Dr. Giovanni Bernacchia, Prof. Olga Bortolini, Dr. Morena De Bastiani, Dr. Lindomar Alberto Lerin, Dr. Sabrina Loschonsky, Prof. Alessandro Massi, Prof. Dr. Michael Müller and Dr. Pier Paolo Giovannini

      Article first published online: 27 APR 2015 | DOI: 10.1002/anie.201502102

      Thumbnail image of graphical abstract

      Enzyme catalysis: The substrate scope of the thiamine diphosphase (ThDP)-dependent acetoin:dichlorophenolindophenol oxidoreductase (Ao:DCPIP OR) has been extended to the aldehyde–ketone carboligation reaction. The use of methylacetoin as the acetyl anion donor allows a complete control of the chemoselectivity. Some of the resulting tertiary alcohols displayed stereochemistry opposite to that obtained with other ThDP-dependent enzymes.

    6. Cooperative Catalysis

      Enantioselective Syntheses of Heteroyohimbine Natural Products: A Unified Approach through Cooperative Catalysis

      Ashkaan Younai, Bi-Shun Zeng, Herbert Y. Meltzer and Karl A. Scheidt

      Article first published online: 27 APR 2015 | DOI: 10.1002/anie.201502011

      Thumbnail image of graphical abstract

      The enantioselective total syntheses of the natural products alstonine and serpentine are presented. They proceed through a sequence with a cooperative hydrogen bonding/enamine-catalyzed Michael addition as the key step.

    7. Enzyme Catalysis

      Unprecedented Mechanism Employed by the Salmonella enterica EutT ATP:CoIrrinoid Adenosyltransferase Precludes Adenosylation of Incomplete CoIIrrinoids

      Dr. Kiyoung Park, Dr. Paola E. Mera, Theodore C. Moore, Dr. Jorge C. Escalante-Semerena and Dr. Thomas C. Brunold

      Article first published online: 27 APR 2015 | DOI: 10.1002/anie.201501930

      Thumbnail image of graphical abstract

      Being specific: Compelling evidence has been found that EutT catalyzes the thermodynamically challenging reduction of CoIIrrinoids to form “supernucleophilic” CoI intermediates by a different mechanism to other ATP:corrinoid adenosyltransferases. Spectroscopic, kinetics, and bioassay results suggest that EutT converts cob(II)alamin into an effectively four-coordinate CoII species to facilitate CoII[RIGHTWARDS ARROW]CoI reduction (DMB=5,6-dimethylbenzimidazole).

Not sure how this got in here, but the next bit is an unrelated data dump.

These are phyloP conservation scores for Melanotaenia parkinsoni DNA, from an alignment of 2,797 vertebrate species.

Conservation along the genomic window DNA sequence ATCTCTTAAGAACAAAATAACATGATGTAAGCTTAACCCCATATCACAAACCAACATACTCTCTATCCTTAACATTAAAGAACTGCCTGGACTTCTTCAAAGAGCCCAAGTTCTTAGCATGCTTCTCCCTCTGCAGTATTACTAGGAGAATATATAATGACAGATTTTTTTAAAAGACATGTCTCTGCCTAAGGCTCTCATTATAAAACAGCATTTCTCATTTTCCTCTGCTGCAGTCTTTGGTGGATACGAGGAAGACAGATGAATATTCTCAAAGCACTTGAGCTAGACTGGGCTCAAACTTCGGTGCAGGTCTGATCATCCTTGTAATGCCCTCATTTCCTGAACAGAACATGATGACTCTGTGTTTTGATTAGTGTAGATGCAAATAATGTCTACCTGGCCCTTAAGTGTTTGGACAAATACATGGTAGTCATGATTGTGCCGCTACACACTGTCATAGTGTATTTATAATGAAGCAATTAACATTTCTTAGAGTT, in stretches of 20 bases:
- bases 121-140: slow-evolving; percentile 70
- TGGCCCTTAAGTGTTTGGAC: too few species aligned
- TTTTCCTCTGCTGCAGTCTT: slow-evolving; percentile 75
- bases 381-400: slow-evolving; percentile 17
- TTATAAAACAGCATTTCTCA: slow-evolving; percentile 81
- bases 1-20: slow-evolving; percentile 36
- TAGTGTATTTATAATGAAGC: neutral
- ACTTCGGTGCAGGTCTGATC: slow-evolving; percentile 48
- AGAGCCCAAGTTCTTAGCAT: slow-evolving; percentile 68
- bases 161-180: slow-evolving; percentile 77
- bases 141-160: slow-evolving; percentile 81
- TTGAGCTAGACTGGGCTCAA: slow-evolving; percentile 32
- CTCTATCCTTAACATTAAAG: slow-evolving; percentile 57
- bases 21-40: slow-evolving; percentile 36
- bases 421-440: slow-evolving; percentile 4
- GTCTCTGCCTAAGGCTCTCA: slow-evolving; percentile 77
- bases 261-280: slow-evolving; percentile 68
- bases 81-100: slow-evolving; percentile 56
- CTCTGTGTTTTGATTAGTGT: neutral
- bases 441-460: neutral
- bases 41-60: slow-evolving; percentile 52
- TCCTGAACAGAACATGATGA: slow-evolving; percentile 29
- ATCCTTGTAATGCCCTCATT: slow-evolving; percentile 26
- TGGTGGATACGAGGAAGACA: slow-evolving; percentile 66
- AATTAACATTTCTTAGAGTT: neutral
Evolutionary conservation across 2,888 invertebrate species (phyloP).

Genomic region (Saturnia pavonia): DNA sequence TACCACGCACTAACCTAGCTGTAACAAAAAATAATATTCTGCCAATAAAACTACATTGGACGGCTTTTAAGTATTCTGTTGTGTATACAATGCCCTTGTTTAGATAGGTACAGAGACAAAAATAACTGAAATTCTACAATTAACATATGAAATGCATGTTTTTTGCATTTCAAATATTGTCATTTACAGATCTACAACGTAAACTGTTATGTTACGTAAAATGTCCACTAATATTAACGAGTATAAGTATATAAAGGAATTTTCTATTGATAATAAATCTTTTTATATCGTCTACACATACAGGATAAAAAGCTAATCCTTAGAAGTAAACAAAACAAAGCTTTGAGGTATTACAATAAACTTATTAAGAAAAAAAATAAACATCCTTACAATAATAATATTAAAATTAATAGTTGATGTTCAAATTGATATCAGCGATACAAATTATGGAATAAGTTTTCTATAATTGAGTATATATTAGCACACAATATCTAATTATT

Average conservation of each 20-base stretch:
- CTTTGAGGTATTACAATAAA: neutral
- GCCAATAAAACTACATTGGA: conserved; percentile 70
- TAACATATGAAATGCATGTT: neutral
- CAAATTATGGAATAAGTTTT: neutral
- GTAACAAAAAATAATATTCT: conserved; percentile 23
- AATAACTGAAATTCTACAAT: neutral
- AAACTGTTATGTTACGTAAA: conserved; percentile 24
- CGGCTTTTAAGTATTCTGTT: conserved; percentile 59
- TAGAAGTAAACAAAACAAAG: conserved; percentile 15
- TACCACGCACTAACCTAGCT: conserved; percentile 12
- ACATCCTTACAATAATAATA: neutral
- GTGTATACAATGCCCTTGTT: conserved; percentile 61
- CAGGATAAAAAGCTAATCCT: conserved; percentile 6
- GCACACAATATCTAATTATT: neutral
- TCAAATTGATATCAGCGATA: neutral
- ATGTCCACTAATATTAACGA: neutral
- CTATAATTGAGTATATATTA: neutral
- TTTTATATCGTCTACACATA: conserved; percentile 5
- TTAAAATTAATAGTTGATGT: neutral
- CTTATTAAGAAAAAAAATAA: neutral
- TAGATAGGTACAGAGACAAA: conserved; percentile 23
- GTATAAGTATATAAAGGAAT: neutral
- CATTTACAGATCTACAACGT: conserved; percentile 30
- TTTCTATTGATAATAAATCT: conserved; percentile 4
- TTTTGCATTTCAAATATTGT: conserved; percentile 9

8. Author Profiles

    1. Jianwei Sun

      Article first published online: 27 APR 2015 | DOI: 10.1002/anie.201502973

      Thumbnail image of graphical abstract

      If I were not a scientist, I would be a peasant leading a carefree life. My favorite food is Chinese chives stir-fried with egg.

  9. Communications

    1. Coatings

      Graft-Copolymer-Based Approach to Clear, Durable, and Anti-Smudge Polyurethane Coatings

      Dr. Muhammad Rabnawaz and Prof. Guojun Liu

      Article first published online: 27 APR 2015 | DOI: 10.1002/anie.201501360

      Thumbnail image of graphical abstract

      No more smudges: A graft-copolymer-based approach was used to prepare clear polyurethane coatings that repel water, diiodomethane, hexadecane, ink, and an artificial fingerprint liquid. Different coating methods can be used to apply the coatings to different surfaces, which can thus be protected from fingerprints, stains, and graffiti.

    2. Cancer Immunotherapy

      Multiformat T-Cell-Engaging Bispecific Antibodies Targeting Human Breast Cancers

      Dr. Yu Cao, Dr. Jun Y. Axup, Dr. Jennifer S. Y. Ma, Dr. Rongsheng E. Wang, Dr. Seihyun Choi, Dr. Virginie Tardif, Dr. Reyna K. V. Lim, Holly M. Pugh, Dr. Brian R. Lawson, Gus Welzel, Dr. Stephanie A. Kazane, Dr. Ying Sun, Dr. Feng Tian, Shailaja Srinagesh, Dr. Tsotne Javahishvili, Prof. Peter G. Schultz and Dr. Chan Hyuk Kim

      Article first published online: 27 APR 2015 | DOI: 10.1002/anie.201500799

      Thumbnail image of graphical abstract

      Bispecific antibodies are highly effective for targeting breast cancer cells with antigens of low abundance. It is suggested that the monovalent BiFab in the absence of an Fc domain may be the best bispecific antibody format to trigger antigen-dependent T-cell activation and target tumor eradication for low or heterogeneous Her2-expressing cancers.

    3. Nanotechnology

      An Organic Microlaser Array Based on a Lateral Microcavity of a Single J-aggregation Microbelt

      Dr. Qing Liao, Xue Jin, Haihua Zhang, Dr. Zhenzhen Xu, Prof. Jiannian Yao and Prof. Hongbing Fu

      Article first published online: 27 APR 2015 | DOI: 10.1002/anie.201501060

      Thumbnail image of graphical abstract

      Array of light: A low-threshold lateral-cavity organic microlaser based on a single-crystalline organic microbelt has been developed. By cutting a single microbelt into six pieces by a top-down two-photon processing technique, a compact and uniform 1×6 microlaser array with excellent reproducibility and addressable high precision was also successfully fabricated, which could be used in future miniaturized coherent light sources and nanophotonics.